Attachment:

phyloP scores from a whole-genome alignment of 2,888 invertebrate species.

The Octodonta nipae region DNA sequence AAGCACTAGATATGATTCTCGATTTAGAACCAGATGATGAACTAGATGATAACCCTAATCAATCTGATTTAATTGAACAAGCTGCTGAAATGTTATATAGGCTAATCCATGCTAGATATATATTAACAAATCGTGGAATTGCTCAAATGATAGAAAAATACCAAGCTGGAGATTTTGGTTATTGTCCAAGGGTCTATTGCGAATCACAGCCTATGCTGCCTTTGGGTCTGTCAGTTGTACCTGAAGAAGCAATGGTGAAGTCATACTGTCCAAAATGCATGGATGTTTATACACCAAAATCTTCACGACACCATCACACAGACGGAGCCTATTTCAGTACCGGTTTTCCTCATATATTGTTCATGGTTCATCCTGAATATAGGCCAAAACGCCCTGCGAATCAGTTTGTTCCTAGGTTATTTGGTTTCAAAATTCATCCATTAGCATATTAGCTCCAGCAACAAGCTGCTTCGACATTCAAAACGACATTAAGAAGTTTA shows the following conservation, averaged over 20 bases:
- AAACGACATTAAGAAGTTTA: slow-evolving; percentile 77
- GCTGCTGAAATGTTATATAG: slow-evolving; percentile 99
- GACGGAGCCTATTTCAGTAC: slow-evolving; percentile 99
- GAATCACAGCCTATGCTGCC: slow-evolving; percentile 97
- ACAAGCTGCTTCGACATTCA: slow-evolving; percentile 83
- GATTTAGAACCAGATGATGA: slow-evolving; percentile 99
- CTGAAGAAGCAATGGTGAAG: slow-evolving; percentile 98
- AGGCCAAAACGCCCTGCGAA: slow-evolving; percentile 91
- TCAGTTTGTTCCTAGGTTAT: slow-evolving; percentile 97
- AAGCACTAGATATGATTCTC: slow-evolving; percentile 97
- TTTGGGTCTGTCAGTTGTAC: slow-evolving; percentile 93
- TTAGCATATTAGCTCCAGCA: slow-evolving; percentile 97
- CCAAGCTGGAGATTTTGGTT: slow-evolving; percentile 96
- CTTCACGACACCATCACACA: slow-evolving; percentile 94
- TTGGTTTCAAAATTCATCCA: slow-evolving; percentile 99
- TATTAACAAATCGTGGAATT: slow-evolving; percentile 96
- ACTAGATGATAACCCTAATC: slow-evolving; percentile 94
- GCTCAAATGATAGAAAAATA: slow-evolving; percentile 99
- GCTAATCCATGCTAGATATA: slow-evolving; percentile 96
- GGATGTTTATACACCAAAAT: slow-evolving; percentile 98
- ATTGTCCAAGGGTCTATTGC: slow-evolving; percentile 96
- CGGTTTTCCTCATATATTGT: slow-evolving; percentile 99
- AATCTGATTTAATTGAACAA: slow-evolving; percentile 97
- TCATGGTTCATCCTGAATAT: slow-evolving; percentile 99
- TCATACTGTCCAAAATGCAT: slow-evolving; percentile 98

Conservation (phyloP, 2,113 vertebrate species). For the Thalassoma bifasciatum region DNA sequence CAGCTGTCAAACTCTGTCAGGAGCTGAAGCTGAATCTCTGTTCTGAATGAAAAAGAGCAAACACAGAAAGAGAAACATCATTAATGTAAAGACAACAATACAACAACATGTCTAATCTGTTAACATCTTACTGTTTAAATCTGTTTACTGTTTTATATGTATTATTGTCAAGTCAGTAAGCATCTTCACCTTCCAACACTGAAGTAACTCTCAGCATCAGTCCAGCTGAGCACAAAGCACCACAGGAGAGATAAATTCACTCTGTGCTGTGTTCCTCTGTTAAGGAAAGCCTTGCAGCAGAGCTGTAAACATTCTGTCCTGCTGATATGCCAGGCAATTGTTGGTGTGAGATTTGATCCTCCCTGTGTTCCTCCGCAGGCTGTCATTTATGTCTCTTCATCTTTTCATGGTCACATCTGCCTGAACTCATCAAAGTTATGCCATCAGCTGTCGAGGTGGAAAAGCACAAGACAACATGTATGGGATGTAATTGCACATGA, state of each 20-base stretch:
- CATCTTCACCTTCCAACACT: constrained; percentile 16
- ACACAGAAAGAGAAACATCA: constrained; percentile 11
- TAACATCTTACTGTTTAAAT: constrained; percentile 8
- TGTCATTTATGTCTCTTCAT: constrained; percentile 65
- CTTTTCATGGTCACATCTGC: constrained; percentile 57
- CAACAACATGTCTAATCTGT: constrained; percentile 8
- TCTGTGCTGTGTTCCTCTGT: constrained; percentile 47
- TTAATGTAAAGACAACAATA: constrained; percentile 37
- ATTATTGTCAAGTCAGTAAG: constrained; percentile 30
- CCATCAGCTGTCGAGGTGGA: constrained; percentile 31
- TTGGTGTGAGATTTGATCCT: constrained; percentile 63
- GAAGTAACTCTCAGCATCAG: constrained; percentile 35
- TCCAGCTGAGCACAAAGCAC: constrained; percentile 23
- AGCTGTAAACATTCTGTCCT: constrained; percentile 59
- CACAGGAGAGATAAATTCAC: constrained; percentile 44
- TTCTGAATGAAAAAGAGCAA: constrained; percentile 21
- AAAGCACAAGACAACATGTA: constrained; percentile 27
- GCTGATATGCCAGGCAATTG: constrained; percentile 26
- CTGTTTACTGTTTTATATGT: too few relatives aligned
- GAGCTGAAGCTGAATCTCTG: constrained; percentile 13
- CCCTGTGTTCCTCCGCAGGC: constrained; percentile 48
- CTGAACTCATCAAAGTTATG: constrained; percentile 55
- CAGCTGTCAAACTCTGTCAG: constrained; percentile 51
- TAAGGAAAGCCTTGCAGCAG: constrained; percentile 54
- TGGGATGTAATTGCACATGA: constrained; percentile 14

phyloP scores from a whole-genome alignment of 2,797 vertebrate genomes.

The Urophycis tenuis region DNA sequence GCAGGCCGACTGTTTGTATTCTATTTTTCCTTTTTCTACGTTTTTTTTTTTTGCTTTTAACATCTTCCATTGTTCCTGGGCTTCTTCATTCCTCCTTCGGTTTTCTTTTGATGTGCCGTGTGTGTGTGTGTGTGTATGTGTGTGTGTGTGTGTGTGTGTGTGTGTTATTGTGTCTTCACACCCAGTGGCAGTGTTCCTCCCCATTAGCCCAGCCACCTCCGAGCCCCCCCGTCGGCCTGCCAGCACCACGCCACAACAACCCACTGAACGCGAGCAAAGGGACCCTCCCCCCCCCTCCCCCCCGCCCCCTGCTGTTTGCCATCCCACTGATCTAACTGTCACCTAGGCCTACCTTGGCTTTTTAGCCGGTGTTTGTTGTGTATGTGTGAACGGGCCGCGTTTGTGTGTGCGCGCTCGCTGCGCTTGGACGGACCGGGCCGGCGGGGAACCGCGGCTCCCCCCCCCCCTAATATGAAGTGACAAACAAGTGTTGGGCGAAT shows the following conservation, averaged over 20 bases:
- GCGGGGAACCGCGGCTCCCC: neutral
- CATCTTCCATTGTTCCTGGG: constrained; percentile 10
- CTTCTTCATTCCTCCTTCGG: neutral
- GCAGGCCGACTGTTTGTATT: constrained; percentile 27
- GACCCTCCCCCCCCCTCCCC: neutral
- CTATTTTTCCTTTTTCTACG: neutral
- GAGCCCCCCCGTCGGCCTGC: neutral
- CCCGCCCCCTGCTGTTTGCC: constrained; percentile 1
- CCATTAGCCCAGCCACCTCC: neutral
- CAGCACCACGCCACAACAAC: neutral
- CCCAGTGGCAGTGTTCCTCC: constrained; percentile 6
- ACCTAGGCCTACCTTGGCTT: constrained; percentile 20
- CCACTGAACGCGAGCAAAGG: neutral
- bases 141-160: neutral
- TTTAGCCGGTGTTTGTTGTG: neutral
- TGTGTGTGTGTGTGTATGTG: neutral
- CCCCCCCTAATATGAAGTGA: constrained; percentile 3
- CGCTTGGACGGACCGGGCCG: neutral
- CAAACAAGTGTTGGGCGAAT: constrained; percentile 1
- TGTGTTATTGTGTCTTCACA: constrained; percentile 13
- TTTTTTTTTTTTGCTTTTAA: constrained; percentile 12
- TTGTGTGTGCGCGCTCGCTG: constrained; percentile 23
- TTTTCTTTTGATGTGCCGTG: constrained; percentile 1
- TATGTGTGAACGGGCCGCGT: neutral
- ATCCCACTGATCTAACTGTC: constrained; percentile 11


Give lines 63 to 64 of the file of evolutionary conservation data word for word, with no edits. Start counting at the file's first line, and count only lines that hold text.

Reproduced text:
- CCCGCCCCCTGCTGTTTGCC: constrained; percentile 1
- CCATTAGCCCAGCCACCTCC: neutral